Israel could be going to the polls, again

Benjamin Netanyahu, right, and then- Israeli Defense Minister Avigdor Liberman delivering a statement to the press, Jan. 10, 2017. (Hadas Parush/Flash90)

Marcy Oster

JERUSALEM (JTA) — Two months after national elections, Israel could be going to the polls again.

Israeli Prime Minister Benjamin Netanyahu has until Wednesday to form a majority ruling government coalition, but has been stymied in his efforts in large part over the military draft law. The haredi Orthodox parties want changes to the law that would allow more leniency in drafting yeshiva students, while Avigdor Liberman, head of the Yisrael Beiteinu Party, insists he will not join the government unless the legislation’s restrictive language remains intact.

Netanyahu has not yet signed a coalition agreement with any party, as each waits to see what kind of deal the others will sign.

Netanyahu’s Likud Party has 35 seats in the new Knesset. The haredi Orthodox Shas and United Torah Judaism parties each have 8 seats. Liberman’s Yisrael Beiteinu has five. Netanyahu also is counting on the Union of Right-Wing Parties and its five seats, as well as the Kulanu Party led by Moshe Kahlon with four seats.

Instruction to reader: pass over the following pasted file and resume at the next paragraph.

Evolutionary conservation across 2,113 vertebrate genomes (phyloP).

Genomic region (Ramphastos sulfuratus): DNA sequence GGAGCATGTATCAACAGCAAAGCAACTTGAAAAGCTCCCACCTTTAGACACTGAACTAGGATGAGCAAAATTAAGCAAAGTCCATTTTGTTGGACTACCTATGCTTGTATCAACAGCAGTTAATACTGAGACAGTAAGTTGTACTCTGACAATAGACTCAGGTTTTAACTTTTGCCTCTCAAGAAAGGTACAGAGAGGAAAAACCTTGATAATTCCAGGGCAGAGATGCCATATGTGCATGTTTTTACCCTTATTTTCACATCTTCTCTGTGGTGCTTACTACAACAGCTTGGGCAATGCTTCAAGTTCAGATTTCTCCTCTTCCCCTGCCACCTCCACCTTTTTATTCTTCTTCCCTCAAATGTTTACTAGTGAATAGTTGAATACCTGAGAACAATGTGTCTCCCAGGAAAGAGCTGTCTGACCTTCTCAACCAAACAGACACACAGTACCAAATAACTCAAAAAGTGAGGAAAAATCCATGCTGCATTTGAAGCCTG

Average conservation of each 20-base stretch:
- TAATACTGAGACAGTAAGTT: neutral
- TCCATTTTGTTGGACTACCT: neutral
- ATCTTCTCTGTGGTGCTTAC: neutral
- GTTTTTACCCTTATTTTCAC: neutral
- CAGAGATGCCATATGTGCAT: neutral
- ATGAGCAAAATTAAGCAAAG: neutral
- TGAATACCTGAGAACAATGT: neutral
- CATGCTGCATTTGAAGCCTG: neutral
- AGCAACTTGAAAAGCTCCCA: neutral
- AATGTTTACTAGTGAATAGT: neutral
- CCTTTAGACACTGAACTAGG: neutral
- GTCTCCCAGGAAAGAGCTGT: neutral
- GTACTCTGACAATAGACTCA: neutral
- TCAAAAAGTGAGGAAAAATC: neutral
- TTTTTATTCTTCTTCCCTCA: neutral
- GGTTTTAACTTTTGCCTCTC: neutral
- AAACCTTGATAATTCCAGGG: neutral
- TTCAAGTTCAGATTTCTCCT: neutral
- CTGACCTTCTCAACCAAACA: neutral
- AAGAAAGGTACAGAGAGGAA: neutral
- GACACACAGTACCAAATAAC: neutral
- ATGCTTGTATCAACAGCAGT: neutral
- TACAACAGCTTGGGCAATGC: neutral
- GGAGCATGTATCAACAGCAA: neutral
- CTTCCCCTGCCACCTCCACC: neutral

At Sunday’s regular Cabinet meeting, Netanyahu offered a not-so-veiled threat to call for new elections.

“It’s unfortunate. I don’t think we need to drag the country through another election, but perhaps there is someone who wants that,” he said.

Netanyahu on Sunday directed his party to introduce a bill to dissolve the Knesset and go to new elections to go into effect on Wednesday evening.

Calling for new elections would prevent President Reuven Rivlin from asking another lawmaker to try to form a new government.

Netanyahu planned a meeting for Sunday evening for potential coalition members to discuss the draft law. Liberman said he would not attend.